The unrounded vowels ie, i, é/è, , , ê/èè and ei[IPA needed] are very common in about 50 Belgian Limburgish dialects where they replace their rounded counterparts which occur almost only in French loanwords such as dzjuus.[18]


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Extent (orange) of the region where a pitch accent is used in The Benelux, France and Germany
Tone contour in pulling tone
Tone contour in push tone

Many dialects of Limburgish (and of Ripuarian)[19] have a pitch accent, having two different accents used in stressed syllables. The difference between these two accents is used for differentiating both various grammatical forms of a single lexeme and minimal tone pairs one from the other.[20]

With specific regards to Limburgish, these two accents are traditionally known as sjtoettoen ("push tone") and sjleiptoen ("dragging tone"). The dragging tone is lexical while the push tone is not. For example, [daːx˦˨˧] daa~g with a dragging tone means "a day" in Limburgish, while in many Limburgish dialects [daːx˦˨] daa\g with a push tone is the plural form, "days" (in addition, [daːx] can also be articulated in a neutral tone as a third possibility. In this case, it means "be good").

This difference is grammatical, but not lexical. An example of a lexical difference caused by dragging tone is the word [biː˦˨] bie\ which is articulated with a push tone and means "bee", forming a tonal minimal pair with [biː˦˨˧] bie~, which is articulated with a dragging tone and means "at".

Pitch accent in comparison with "real" tonality

However, this feature cannot be compared to the "real" tone systems such as for example that of Chinese, Vietnamese or some African languages such as Yoruba, the number of tone contours and their division being far more restricted in Limburgish than in these languages. Other Indo-European languages with a pitch accent include Lithuanian, Latvian, Swedish, Norwegian, some Slovene dialects, and Serbo-Croatian.

Most of these languages being spoken at the borders of Europe, it has been suggested that tonality once was present in Proto-Indo-European, and that its disappearance would have spread from the center of the European continent.[21] However, it is generally accepted that this system was already lost in Proto-Germanic. A more plausible explanation of the origin of the Limburgish/Ripuarian tone system is that it originated in the Middle Ages from the apocope of plural schwas in the dialect of Cologne (Kölsch). This change necessitated at its turn a somewhat different articulation of the preceding vowel in the singular form, which was lengthened as in German but only to a limited extent, in order to keep on distinguishing the singular from the plural forms. This specific way of vowel lengthening may finally have resulted in the dragging tone.[16]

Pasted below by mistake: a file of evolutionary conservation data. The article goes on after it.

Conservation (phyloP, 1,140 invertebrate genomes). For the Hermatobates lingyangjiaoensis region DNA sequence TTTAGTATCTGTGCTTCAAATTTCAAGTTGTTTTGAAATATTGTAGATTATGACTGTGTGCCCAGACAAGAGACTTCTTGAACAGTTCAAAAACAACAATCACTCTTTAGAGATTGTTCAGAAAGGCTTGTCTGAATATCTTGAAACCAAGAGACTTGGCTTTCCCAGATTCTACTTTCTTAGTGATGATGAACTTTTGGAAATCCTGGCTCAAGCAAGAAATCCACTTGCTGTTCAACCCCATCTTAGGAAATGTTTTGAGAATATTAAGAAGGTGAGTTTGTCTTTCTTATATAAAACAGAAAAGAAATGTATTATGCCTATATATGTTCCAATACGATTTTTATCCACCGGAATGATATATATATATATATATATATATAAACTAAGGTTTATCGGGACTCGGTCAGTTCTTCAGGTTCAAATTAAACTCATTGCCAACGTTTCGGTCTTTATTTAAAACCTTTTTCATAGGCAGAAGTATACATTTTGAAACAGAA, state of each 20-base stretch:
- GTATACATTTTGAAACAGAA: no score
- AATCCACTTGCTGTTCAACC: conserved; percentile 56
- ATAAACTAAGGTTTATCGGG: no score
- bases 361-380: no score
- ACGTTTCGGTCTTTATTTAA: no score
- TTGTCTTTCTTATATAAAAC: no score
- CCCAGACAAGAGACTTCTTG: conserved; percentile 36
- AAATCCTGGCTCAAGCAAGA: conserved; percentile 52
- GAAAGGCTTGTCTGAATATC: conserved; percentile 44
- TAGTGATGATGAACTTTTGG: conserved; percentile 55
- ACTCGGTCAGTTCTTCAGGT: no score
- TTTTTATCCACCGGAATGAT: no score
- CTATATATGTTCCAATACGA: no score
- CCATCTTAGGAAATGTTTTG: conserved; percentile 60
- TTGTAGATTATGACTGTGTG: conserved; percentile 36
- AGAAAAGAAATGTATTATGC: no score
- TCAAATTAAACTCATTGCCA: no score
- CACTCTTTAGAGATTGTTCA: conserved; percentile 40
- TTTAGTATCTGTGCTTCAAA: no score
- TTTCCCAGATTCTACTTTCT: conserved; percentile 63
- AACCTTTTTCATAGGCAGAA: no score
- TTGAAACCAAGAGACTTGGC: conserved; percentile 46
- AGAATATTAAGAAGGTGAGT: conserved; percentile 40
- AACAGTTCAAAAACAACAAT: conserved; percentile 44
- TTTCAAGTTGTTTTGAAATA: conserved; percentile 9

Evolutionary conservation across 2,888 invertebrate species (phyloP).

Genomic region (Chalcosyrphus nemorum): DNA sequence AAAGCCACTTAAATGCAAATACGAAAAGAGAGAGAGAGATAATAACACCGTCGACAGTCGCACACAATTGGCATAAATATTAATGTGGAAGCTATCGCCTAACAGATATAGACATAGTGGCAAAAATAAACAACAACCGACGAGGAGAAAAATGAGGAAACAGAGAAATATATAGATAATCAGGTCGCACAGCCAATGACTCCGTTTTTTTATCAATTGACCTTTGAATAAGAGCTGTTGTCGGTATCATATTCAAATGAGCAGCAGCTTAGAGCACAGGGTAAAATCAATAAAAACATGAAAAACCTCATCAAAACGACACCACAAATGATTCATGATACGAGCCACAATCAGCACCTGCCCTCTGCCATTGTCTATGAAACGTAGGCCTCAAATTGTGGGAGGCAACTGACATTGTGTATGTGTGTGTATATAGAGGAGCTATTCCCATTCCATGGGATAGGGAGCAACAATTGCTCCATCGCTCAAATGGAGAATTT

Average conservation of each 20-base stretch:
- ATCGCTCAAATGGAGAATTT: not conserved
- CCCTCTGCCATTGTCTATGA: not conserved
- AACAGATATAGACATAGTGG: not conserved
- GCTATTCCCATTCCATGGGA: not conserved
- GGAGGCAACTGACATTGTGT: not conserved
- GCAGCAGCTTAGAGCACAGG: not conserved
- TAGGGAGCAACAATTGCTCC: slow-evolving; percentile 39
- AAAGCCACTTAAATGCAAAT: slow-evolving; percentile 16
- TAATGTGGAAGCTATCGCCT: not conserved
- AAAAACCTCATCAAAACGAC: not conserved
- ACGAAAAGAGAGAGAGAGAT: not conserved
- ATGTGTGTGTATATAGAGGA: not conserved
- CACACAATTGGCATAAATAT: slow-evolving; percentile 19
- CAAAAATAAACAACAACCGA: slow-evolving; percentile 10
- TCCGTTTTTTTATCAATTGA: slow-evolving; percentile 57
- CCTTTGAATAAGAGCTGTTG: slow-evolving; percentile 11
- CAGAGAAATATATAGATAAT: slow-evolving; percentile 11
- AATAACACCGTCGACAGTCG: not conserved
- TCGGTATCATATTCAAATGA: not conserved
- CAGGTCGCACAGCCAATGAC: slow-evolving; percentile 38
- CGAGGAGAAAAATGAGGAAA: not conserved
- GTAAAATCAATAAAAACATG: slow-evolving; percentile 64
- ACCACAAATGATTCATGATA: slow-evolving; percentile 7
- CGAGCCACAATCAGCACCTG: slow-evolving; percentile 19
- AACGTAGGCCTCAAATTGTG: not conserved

Particular local features


It has been proven by speech analysis that in the Belgian Limburgish dialect of Borgloon, the dragging tone itself is bitonal, while it has also been proved that this is not the case in the adjacent Limburgish dialects of Tongeren and Hasselt.

Steeper fall

Other research has indicated that the push tone has a steeper fall in the eastern dialects of Limburgish (e.g. those of Venlo, Roermond and Maasbracht) than it has in western dialects. In addition, both the phonetic realisation and the syllable-based distribution of the contrasts between push and dragging tone seem to be mora-bound in the eastern dialects only. This has been examined especially by Jörg Peters.[22]


Moreover, in some dialects such as that of Sittard and Maastricht, especially the mid and high vowels tend to diphthongize when they have a push tone. So in the dialect of Sittard keize means "to choose" while in the dialect of Maasbracht no diphthongization takes place, so keeze means the same here. This difference has been examined in particular by Ben Hermans and Marc van Oostendorp.[23]

Other examples include plural

  • [stæɪn˦˨˧] stei~n "stone"
  • [stæɪn˦˨] stei\n "stones"

and lexical

  • [ɡraːf˦˨] "grave"
  • [ɡraːf˦˨˧] "hole next to a road"

Verbs distinguish mood with tone:

  • [weːʁ˦˨˧ˈkɪ˦˨və˧] "We conquer!"
  • [weːʁ˦˨˧ˈkɪ˦˨˧və˧] "May we conquer!"

The difference between push tone and dragging tone may also purely mark grammatical declension without there being any difference in meaning, as in the dialect of Borgloon: gieël ("yellow", with dragging tone) as opposed to en gieël peer ("a yellow pear", with push tone). This tonal shift also occurs when the adjective gets an inflectional ending, as in nen gieëlen appel ("a yellow apple").[24]

In some parts of Limburg, the tonal plural is being replaced with the Dutch forms among the younger generation, so that the plural for daag becomes dage ([daːʝə]).

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Being more conservative than Dutch, Limburgish still has three grammatical genders. In Dutch, for both the masculine and feminine nouns the determinative particle is de, while neutral nouns use het as the definite article. In some of the dialects however, "den" is used before masculine words beginning with b, d, h, t or with a vowel and in many other dialects der is used before all masculine words. In most dialects, the indeterminative particle is eine(n) for masculine nouns, ein for feminine nouns and ei or 'n for neuter nouns. Without stress, these forms are most of the time realized as ne(n), n and e.


For some nouns, Limburgish uses simulfixes (i.e. umlaut) to form the plural:

  • broorbreurkebreur (brother – little brother – brothers)
  • sjoonsjeunkesjeun (shoe – little shoe – shoes): note this can also be 'sjoon' with sjtoettoen (pushing tone).